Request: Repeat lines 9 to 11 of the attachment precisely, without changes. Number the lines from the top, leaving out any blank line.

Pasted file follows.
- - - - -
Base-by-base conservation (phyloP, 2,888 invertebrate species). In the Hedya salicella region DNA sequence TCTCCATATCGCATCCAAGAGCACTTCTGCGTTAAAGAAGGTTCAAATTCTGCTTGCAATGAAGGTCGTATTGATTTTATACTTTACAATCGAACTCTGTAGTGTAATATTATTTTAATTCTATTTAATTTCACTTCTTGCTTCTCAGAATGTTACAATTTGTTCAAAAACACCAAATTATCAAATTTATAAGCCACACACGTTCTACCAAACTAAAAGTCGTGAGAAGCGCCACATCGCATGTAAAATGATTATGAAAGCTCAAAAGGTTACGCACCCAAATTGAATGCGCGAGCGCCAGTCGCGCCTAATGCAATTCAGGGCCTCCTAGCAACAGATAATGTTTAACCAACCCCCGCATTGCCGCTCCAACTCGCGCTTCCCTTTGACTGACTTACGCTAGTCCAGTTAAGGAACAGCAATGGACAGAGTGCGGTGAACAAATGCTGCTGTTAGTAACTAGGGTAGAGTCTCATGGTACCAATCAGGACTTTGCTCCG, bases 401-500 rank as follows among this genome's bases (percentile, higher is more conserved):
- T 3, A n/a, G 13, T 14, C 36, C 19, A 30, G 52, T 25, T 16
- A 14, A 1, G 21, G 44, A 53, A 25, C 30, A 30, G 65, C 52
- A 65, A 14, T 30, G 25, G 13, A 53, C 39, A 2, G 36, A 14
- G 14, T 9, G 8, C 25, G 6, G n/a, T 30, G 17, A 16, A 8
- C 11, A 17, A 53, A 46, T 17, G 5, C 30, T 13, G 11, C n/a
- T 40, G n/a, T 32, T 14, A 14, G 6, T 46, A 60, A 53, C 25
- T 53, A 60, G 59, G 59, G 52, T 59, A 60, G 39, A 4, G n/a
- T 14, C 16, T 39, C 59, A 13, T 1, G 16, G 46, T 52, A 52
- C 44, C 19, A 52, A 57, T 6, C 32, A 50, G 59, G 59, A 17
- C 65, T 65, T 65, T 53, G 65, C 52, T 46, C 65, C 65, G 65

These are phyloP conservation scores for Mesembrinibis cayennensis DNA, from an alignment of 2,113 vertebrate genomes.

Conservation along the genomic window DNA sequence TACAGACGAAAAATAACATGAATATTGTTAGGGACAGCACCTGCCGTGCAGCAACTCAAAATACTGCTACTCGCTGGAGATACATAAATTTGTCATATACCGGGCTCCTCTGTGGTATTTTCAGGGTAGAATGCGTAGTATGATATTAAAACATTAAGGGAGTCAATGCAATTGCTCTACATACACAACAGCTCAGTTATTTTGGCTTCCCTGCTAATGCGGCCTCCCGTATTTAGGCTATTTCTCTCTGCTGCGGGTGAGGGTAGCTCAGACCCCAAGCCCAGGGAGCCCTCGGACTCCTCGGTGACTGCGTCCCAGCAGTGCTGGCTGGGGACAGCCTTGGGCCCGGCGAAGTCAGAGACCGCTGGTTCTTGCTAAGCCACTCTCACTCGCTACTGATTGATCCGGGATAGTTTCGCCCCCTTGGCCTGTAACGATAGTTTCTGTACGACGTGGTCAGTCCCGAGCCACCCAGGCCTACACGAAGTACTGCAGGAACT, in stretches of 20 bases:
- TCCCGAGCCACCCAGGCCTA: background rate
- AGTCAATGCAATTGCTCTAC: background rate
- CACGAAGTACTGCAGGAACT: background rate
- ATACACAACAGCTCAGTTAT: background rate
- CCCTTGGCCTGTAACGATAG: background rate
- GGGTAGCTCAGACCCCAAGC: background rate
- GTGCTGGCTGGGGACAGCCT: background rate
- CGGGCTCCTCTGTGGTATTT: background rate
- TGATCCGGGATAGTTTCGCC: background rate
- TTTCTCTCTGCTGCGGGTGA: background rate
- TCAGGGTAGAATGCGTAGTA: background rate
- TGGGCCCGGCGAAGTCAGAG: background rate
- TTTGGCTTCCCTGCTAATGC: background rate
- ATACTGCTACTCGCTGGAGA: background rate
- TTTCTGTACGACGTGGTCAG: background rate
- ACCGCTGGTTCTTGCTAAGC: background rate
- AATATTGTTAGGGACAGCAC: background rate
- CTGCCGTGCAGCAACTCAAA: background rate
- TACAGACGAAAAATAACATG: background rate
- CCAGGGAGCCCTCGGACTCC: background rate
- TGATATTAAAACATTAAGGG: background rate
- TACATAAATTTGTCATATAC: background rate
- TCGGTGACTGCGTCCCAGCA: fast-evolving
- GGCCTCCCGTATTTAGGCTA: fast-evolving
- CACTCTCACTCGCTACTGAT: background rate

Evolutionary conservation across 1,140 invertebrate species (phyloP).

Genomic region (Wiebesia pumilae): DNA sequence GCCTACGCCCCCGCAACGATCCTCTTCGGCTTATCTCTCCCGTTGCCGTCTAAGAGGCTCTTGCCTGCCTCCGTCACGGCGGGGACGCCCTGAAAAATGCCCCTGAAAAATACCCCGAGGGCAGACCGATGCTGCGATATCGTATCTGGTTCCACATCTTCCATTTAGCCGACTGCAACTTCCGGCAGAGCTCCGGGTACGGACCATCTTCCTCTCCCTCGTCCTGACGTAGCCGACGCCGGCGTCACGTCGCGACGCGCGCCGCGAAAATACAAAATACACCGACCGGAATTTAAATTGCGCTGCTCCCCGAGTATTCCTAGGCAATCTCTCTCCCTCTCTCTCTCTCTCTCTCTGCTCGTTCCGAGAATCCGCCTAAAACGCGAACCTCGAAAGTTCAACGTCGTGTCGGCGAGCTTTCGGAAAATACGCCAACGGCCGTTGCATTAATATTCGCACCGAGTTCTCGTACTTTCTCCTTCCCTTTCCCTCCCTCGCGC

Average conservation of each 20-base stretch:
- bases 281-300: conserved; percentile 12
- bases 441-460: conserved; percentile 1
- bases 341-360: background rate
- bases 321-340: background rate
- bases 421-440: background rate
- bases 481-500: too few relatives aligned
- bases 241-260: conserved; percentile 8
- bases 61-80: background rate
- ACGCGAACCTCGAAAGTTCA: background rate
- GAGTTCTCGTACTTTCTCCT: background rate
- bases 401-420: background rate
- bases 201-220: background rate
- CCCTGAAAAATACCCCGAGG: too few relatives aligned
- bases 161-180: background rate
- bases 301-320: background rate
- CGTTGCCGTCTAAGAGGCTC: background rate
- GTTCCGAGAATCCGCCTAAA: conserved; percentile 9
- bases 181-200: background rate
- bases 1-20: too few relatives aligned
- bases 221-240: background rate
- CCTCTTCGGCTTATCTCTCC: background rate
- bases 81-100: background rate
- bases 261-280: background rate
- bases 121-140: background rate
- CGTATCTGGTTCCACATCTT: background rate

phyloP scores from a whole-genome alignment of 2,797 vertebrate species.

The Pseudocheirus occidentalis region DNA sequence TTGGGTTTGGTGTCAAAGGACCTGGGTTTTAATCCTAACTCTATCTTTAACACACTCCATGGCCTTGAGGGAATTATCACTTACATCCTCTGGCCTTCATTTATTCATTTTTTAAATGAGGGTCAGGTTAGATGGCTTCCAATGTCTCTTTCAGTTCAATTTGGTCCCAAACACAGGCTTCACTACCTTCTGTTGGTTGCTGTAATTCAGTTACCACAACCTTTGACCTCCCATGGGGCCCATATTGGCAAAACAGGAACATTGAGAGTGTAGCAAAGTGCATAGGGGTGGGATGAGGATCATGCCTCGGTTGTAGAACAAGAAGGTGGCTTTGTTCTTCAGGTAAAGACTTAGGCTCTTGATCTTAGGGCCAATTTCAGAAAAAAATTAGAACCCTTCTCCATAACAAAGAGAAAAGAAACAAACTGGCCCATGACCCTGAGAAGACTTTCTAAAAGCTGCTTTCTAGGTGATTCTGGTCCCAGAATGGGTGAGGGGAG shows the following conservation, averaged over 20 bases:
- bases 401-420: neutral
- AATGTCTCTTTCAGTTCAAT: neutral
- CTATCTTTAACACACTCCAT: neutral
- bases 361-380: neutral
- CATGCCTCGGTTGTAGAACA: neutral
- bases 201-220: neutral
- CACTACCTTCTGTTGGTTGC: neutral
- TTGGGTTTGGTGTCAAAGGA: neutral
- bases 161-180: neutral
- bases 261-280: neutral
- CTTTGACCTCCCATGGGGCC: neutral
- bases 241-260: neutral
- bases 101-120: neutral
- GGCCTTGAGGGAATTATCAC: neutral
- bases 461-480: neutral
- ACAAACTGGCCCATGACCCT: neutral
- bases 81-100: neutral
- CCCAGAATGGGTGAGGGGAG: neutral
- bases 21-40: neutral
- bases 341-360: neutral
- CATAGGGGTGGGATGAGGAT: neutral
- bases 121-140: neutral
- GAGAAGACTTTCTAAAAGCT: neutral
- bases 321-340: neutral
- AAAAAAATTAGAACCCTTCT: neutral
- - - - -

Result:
- T 14, C 16, T 39, C 59, A 13, T 1, G 16, G 46, T 52, A 52
- C 44, C 19, A 52, A 57, T 6, C 32, A 50, G 59, G 59, A 17
- C 65, T 65, T 65, T 53, G 65, C 52, T 46, C 65, C 65, G 65